Monday, August 08, 2005

Over There, Battlestar Galactica, and depictions of war on TV

I've been watching Sci Fi's new Battlestar Galactica series (Fridays, 10p.m.) this summer, after hearing many good things about it both from critics and from people I know. It was a little tough to get into at first, mainly because I haven't seen the first season and there are so many characters and intricate plotlines to keep track of. I think that after four episodes I've got a decent handle on it now. I haven't found it as great as the hype made it out to be, but that's at least partly due to heightened expectations and partly due to not having gotten in on the story at the beginning. It's still one of the best pure sci-fi shows to come along in a while, better than the cheesy guilty pleasure The 4400, and dark without being too much of a downer.

What it also is, interestingly enough, is an effective allegory about war and political turmoil, taking on serious issues through the lens of space-faring and robot-fighting, in the grand sci-fi tradition. This season's early episodes depicted a group of people trapped in enemy territory, fleeing from the evil robotic Cylons as tensions within their little unit mounted. Galactica isn't afraid to show characters dying, or to depict the unexpected situations that soldiers can be thrown into ("I just joined to pay for dental school," laughs one inexperienced fighter in a recent episode). Off the battlefield, the show gets into politics, depicting a military coup, an imprisoned president and a democracy in peril. It's got a war-time leader who keeps the press in the dark and detains civilians indefinitely under suspicion that they might secretly be working for the government's enemies. Sound familiar?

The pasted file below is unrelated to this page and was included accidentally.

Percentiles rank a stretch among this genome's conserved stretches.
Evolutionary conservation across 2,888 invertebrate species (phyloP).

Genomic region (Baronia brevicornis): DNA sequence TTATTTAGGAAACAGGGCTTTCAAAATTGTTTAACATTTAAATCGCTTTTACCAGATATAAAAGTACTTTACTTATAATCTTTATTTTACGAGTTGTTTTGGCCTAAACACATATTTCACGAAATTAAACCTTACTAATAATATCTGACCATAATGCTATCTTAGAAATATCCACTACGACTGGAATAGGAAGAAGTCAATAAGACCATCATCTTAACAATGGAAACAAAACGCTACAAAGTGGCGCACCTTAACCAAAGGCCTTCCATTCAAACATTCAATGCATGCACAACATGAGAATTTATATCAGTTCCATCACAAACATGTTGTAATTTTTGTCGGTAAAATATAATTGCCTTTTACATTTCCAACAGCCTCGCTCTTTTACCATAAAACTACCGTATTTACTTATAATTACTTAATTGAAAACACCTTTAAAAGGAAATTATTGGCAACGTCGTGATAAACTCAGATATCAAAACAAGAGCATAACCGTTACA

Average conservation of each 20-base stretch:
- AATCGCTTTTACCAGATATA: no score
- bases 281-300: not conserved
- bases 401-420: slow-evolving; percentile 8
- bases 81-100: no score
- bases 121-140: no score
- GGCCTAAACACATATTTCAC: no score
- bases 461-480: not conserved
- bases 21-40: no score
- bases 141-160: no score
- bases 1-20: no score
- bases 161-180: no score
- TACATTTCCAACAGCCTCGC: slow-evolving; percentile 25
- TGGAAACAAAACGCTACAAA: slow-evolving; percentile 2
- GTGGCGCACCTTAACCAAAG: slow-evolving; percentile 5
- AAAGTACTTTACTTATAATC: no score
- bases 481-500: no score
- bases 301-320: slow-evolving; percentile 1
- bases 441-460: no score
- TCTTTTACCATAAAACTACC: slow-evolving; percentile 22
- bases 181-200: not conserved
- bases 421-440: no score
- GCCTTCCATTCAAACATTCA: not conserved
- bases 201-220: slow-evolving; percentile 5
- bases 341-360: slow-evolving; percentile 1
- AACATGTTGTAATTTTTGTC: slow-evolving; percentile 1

Contrast that with the new FX show Over There (Wednesdays, 10 p.m.), the first three episodes of which I watched to write about it in my TV column for Las Vegas Weekly. While Galactica gets glowing reviews and high ratings but not that much mainstream attention, Over There has been covered extensively in the months leading to its debut, and not just by TV critics. The first TV show to ever depict a current war, Over There follows a unit of U.S. soldiers in Iraq. It tackles head-on the issues that Galactica only depicts analogously, but does so in a much less subtle, more predictable and cliched manner. The characters on Over There are almost all stock war-movie stereotypes, and the plots are often clumsy and pretentious. Over There makes such an effort to depict U.S. soldiers favorably and to sidestep any political statements that its sensitivity can get in the way of its storytelling.

Since it has gotten such attention and has been under such scrutiny, Over There has to be very careful in the way it tells its stories and paints its characters. As a result, it's a show that brazenly takes on a controversial topic but does so in a very safe, unadventurous way. Galactica, on the other hand, has the luxury of all sci-fi, which is that anything potentially offensive (to any political or social group) can be easily explained away as fiction, taking place in a far-flung time and a far-flung place. Ironically, the best way to depict such a volatile subject as the current war and political climate is not to portray it directly, but to couch it in an allegory that not only makes stronger statements, but also makes for much better drama.

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